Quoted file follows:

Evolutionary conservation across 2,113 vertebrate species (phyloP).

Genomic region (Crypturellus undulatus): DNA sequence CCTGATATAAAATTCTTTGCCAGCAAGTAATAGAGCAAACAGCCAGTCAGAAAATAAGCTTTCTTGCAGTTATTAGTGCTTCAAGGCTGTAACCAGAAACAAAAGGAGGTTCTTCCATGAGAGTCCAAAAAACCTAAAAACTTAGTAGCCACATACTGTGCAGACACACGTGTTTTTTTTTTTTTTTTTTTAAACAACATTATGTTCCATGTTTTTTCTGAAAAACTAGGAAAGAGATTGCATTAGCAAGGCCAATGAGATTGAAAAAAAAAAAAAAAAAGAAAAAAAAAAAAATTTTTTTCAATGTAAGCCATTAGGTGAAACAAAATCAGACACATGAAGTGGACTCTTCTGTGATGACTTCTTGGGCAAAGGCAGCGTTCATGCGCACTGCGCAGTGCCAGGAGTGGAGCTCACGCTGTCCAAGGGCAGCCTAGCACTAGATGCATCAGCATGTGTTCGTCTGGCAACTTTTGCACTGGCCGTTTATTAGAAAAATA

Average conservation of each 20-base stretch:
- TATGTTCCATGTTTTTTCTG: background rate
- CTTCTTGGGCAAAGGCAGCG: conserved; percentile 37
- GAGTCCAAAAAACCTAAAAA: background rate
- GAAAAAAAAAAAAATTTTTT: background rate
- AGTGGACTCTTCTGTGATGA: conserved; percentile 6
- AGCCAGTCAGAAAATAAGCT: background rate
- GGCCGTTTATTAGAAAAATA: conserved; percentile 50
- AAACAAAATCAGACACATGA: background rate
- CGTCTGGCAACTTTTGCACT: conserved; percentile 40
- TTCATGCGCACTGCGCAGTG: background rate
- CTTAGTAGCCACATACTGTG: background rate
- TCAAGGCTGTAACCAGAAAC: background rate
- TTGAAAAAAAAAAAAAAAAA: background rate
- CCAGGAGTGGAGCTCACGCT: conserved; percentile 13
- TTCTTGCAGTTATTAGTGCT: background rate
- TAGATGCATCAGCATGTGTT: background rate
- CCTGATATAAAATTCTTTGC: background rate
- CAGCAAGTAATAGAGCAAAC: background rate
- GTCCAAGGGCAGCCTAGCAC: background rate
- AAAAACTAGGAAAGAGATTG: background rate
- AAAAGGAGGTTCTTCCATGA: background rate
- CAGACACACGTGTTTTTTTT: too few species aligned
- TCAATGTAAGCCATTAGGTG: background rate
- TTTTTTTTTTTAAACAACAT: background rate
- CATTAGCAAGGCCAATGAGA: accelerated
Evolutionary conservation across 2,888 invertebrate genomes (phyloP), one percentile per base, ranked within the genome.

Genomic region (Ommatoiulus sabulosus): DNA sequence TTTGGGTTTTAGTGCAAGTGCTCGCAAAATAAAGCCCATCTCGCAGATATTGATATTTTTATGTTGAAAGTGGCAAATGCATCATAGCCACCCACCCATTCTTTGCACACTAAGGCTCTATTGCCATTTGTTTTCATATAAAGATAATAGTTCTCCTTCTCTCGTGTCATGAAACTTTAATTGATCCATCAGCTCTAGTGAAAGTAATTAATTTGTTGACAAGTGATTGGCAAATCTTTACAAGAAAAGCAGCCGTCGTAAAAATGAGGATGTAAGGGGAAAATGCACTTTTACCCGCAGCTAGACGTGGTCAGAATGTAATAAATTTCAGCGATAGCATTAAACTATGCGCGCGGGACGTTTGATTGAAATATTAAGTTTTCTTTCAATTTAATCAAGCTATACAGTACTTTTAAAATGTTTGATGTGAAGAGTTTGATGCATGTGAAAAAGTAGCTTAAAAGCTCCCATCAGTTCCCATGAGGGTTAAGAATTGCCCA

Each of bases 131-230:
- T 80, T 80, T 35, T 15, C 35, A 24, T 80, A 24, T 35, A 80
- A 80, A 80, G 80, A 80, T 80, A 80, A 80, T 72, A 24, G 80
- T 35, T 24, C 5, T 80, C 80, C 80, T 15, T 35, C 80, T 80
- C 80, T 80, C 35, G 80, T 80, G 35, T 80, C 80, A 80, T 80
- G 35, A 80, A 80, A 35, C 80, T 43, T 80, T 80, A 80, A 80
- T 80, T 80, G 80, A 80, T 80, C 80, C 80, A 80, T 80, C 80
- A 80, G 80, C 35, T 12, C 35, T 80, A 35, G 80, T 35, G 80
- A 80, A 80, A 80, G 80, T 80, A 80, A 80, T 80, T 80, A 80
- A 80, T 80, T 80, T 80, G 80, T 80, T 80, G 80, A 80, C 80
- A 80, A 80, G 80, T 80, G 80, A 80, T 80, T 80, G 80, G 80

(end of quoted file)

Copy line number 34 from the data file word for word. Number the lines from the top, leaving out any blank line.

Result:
- T 35, T 24, C 5, T 80, C 80, C 80, T 15, T 35, C 80, T 80